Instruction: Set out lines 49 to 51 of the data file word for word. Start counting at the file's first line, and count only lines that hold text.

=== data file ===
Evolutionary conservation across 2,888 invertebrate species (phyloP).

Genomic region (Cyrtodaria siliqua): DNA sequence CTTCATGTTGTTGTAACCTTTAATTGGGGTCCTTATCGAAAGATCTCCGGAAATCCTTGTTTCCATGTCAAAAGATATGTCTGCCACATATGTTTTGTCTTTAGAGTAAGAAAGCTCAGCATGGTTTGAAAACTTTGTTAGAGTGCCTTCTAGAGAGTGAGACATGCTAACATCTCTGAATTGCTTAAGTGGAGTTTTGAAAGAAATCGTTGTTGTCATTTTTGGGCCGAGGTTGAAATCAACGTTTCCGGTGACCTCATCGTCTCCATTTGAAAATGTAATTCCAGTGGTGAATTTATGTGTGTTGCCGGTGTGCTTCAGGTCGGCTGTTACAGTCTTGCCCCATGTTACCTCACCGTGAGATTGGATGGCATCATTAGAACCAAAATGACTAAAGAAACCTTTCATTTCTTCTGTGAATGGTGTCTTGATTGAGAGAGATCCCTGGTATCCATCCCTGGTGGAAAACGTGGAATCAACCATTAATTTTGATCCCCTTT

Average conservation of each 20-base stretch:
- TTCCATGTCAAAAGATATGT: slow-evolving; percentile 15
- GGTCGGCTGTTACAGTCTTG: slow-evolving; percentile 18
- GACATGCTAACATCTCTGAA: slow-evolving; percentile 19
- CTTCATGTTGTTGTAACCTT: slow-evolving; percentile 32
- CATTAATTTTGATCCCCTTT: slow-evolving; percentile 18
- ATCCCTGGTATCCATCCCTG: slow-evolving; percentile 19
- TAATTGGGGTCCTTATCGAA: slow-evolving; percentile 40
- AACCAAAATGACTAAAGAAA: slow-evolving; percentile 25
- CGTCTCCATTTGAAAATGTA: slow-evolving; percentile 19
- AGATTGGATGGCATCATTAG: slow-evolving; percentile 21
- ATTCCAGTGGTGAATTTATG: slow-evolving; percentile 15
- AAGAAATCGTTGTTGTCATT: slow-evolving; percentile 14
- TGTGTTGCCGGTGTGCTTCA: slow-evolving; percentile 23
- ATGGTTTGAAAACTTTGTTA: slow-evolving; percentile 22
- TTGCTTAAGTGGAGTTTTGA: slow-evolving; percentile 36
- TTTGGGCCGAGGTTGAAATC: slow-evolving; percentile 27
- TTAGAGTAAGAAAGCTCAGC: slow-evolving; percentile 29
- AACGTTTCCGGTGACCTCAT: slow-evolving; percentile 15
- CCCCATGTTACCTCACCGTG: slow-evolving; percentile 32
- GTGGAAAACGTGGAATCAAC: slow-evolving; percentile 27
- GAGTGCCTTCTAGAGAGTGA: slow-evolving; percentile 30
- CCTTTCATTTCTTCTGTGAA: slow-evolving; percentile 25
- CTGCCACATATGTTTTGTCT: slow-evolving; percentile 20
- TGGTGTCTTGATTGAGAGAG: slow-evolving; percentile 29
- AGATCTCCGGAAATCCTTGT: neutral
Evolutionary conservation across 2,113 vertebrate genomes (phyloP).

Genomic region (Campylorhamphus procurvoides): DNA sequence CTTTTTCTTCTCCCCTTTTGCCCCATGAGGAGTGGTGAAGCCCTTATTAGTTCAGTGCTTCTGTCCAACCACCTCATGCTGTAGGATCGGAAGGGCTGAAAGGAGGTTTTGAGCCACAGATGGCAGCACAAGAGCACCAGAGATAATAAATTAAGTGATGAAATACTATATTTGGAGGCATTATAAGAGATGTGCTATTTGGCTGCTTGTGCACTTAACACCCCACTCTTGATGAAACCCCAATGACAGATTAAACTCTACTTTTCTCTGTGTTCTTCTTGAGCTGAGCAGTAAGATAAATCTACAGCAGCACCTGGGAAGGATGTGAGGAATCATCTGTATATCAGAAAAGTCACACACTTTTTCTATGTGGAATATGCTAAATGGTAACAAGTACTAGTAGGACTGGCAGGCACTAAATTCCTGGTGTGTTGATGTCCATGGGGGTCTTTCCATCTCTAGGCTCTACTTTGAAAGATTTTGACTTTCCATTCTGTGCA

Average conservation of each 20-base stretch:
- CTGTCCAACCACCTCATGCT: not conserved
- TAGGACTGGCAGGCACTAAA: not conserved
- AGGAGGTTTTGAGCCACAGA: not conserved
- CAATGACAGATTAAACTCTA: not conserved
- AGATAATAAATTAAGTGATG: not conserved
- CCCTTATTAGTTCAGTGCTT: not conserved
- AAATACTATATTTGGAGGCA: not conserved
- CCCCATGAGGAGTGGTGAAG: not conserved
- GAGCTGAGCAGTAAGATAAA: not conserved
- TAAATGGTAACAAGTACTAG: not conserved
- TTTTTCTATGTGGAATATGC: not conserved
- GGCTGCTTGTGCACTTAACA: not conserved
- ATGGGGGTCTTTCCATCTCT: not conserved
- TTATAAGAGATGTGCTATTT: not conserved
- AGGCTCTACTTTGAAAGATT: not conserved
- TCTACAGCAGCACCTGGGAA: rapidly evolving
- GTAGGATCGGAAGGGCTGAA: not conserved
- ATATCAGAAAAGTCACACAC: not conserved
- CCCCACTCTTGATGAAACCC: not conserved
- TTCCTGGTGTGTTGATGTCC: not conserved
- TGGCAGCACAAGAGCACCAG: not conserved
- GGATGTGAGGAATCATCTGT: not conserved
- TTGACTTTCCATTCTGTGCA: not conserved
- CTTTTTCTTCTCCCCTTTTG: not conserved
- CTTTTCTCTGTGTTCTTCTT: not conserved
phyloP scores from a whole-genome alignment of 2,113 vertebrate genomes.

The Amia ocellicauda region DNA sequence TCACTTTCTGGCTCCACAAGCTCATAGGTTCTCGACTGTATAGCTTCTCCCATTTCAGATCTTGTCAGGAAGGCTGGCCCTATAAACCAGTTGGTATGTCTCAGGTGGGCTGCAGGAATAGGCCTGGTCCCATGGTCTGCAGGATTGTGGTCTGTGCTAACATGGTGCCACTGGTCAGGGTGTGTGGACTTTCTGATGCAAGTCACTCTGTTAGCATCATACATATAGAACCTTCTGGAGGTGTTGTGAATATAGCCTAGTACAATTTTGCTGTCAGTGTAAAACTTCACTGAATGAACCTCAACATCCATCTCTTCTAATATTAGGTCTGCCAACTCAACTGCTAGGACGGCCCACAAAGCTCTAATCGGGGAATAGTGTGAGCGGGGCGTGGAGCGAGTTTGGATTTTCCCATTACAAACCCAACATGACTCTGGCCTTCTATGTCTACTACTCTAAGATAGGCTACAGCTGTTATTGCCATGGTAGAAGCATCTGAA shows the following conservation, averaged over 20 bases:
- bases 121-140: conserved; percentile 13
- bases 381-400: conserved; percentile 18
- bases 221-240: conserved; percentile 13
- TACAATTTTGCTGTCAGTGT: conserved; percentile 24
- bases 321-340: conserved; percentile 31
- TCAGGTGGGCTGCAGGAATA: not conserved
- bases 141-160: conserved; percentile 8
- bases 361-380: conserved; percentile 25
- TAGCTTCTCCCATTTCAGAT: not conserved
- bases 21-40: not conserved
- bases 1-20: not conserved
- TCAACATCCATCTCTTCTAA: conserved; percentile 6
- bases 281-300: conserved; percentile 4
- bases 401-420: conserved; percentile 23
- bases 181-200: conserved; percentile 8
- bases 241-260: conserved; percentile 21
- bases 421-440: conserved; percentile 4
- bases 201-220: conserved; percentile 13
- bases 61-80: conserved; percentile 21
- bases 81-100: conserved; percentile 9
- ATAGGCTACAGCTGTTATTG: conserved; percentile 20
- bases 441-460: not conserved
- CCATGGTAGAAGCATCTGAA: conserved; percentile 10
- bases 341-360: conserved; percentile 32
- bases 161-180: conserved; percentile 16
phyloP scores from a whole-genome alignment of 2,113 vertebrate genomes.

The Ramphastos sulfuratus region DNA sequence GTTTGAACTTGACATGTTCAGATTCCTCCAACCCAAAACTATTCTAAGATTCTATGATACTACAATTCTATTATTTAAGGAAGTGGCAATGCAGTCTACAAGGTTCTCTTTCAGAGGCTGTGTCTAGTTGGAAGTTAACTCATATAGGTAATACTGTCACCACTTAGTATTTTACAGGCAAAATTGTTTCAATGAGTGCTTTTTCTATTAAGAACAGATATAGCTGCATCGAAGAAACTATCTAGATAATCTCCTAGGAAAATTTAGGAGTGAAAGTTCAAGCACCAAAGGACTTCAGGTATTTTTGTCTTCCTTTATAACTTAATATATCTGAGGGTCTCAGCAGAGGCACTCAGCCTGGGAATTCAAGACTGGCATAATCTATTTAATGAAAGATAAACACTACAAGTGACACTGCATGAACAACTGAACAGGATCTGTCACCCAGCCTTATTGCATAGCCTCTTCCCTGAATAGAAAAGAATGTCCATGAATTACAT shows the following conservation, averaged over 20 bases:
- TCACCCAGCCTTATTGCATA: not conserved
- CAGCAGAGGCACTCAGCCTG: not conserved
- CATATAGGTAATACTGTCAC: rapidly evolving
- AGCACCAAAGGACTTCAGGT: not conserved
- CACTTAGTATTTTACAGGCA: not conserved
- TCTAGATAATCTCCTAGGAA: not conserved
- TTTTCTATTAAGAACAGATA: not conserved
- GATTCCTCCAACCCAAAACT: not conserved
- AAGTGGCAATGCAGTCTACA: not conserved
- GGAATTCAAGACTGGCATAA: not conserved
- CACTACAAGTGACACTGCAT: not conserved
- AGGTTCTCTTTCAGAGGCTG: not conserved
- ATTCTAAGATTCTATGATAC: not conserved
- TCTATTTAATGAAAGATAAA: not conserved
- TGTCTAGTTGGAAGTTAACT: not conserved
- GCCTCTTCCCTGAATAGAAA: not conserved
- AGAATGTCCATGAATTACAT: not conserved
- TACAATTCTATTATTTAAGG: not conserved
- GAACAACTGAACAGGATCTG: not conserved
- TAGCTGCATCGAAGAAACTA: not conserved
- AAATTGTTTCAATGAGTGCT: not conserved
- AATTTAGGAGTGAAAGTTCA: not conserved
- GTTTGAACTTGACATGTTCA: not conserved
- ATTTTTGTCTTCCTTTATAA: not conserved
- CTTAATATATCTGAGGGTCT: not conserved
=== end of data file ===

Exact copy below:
- ATATCAGAAAAGTCACACAC: not conserved
- CCCCACTCTTGATGAAACCC: not conserved
- TTCCTGGTGTGTTGATGTCC: not conserved